I really like the work of Joey Comeau, particularly Overqualified, a book that tells its letter through a series of wildly inappropriate cover letters. I decided to write my own cover letter in a similar style.


Dear SAP Technologies,

I am writing to apply for a position as a web programmer and have included my resume which details my extensive software development experience. What my resume cannot cover is my long and personal history with building web pages.

When I was 11 years old, my father bought a computer. It was big off-white box with an old CRT monitor that was warm and flickered if you ran your finger across it. He told us that we could only use it for an hour each day, and only before 8pm. He also warned us not to talk to anyone on the internet. Stranger danger. At first my little brother and I just used it to play games, but I saw greater potential.

I wanted to know what was out there, and I had realized a fatal flaw in my dad’s plan to control us. Our parents would always stay up past our bedtime, so trying to use the computer after they went to bed would have been futile, but no parent expects their 11 year old daughter to be awake at 4am.

That was how I did it, I would wake up at 4am every morning and look for things on the internet, and by 6:30 the computer would be shut off and I would be back in my bed. I found websites and forums about everything, music, books, sex, computers. I found it all. But there was one group that fascinated me the most. It was a group of people all making little websites, some for their businesses, some just to show photos to their family and friends.

I wanted my own website, so I started learning. I made a page that said ‘hello world’ and hosted it on my family’s computer. I hid it deep in a nest of directories called ApplicationProgramConfiguration or WindowsButtonMetedata, my parents would never look there. I started adding more pages. My website told a story. I’d spend all day at school thinking about what I was going to learn or add the next morning.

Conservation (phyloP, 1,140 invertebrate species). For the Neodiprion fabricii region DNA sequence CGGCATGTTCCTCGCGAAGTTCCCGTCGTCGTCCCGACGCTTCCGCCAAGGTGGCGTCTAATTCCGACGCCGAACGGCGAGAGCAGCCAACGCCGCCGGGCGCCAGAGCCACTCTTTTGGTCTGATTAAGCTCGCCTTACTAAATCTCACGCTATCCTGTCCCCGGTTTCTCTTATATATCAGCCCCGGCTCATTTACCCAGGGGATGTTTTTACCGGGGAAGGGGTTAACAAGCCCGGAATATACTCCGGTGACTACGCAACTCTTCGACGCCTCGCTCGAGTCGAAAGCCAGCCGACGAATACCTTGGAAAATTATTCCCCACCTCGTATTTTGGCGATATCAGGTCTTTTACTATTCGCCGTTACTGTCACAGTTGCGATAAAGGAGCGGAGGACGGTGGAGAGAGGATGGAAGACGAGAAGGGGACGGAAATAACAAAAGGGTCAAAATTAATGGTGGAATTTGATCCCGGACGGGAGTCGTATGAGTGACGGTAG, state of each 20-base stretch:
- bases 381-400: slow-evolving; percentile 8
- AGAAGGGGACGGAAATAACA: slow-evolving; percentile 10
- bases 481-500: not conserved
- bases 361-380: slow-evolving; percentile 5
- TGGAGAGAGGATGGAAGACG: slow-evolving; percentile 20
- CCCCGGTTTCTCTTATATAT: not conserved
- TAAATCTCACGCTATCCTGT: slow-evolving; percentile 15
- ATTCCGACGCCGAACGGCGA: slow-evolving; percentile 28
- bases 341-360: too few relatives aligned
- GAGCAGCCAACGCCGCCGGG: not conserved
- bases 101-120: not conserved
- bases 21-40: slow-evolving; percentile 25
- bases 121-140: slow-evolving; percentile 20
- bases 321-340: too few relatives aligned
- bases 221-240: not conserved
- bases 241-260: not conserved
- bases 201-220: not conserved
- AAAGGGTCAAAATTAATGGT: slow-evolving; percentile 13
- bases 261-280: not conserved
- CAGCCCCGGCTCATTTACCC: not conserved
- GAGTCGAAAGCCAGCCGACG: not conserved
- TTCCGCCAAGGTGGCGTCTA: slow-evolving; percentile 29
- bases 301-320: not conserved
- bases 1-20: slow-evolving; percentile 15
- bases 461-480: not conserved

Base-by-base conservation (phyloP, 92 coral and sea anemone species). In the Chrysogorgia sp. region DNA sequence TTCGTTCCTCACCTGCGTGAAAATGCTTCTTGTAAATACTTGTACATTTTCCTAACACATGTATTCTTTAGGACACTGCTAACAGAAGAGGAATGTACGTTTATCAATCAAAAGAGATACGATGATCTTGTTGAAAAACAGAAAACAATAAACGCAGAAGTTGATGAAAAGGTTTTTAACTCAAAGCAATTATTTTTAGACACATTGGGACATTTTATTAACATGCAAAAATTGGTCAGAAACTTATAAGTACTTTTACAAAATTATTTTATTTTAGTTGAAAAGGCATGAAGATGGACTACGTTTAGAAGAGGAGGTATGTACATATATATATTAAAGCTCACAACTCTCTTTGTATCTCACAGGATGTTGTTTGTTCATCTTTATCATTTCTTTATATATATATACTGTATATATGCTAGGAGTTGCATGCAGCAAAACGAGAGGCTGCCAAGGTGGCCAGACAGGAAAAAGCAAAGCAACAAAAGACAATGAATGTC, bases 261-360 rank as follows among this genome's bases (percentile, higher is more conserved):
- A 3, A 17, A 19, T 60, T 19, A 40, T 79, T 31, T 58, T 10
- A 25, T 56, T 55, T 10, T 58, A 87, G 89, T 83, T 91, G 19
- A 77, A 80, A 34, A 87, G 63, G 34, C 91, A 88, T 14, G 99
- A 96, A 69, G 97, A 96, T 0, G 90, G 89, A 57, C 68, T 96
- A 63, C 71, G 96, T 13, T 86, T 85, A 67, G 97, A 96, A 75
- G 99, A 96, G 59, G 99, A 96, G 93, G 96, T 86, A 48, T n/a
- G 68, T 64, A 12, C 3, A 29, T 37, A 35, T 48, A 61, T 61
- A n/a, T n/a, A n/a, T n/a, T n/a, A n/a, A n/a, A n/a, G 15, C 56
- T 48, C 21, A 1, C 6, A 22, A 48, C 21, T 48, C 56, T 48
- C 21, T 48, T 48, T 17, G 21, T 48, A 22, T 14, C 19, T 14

And I started talking to people. On the forums I could find people who could teach me anything, and soon I wasn’t just learning, I was teaching. Most of them were only there to make a site for this or that, but sometimes I could get someone to talk. One person in particular wanted to make a website for a comic they were writing. They wanted the background image to repeat as you scrolled down. I started helping, at first just on a public post, but as we got into details we started just messaging each other.

We shared our thoughts about the internet and about comics. She drew comics about the little everyday things that happened in her life, and we would talk about them. I knew she could have been lying about being a girl, and about being in middle school, but I didn’t think so. Every day I’d wake up at 4am, and every few days I’d have a new message from her. Sometimes she could manage to get up early and we’d chat directly. At one point we decided to merge our sites. I did the programming and design, she’d draw the comics. We told stories together.

I learned that her name was Kelly. She lived somewhere in the southeast. As close as we got, we never shared exactly where we lived. I guess our parents' warnings stuck with us. When I graduated middle school, I had to go to the big district high school. No one there knew me, or cared to. Everyday I’d sit in class thinking about what we were going to talk about after school. My parents had relaxed their computer policy. We got to chat every night.

I remember one time, it must have been in 10th grade. I’d just done really poorly on some assignment. I can’t remember what it was to be honest. Kelly wasn’t online, so I just wrote a message to her saying how crushed I was and how high school was just tearing me apart. I woke up early that morning hoping she’d responded. She sent me a picture of her with a little half smile on her face with the caption, everything will be ok. I believed it. I must have looked at that picture over 100 times.

We never really officially started dating, but somehow she just became my secret internet girlfriend. I took my parents' camera one night and sent her a picture of me. She did the same. It felt adventurous, and she was beautiful. Sitting there at the computer in the middle of the night admitting to her that I liked girls, and that I liked her. We’d known each other for years, we could talk about anything.

Then one day the forum site went down. There was drama with the admins and then just like that, poof! It was gone. I’d let the loading icon spin for minute after minute hoping that somehow I could connect. I tried to email her, I tried to find her, but nothing worked. I spent hours wishing that I’d just gotten her real last name, or the name of her school, a phone number or something written down that could lead me to her. And I know that she’s got to be out there too, searching for me, but I was far too careful with my own information, and I don’t think I ever told her enough to find me.

It’s been over 15 years now, SAP, but whenever I see a comic or a piece of art I like, I think about showing it to her and how much she’d have to say about it, but then I realize I can’t. I have a girlfriend, we met in college and live together in a one bedroom apartment. But lately, when I’m in lying there next to her, I start thinking about Kelly and what it would feel like to be sleeping with her instead.

Maybe if I start making websites again, I’ll find her.

Yours,

Zoe Simmons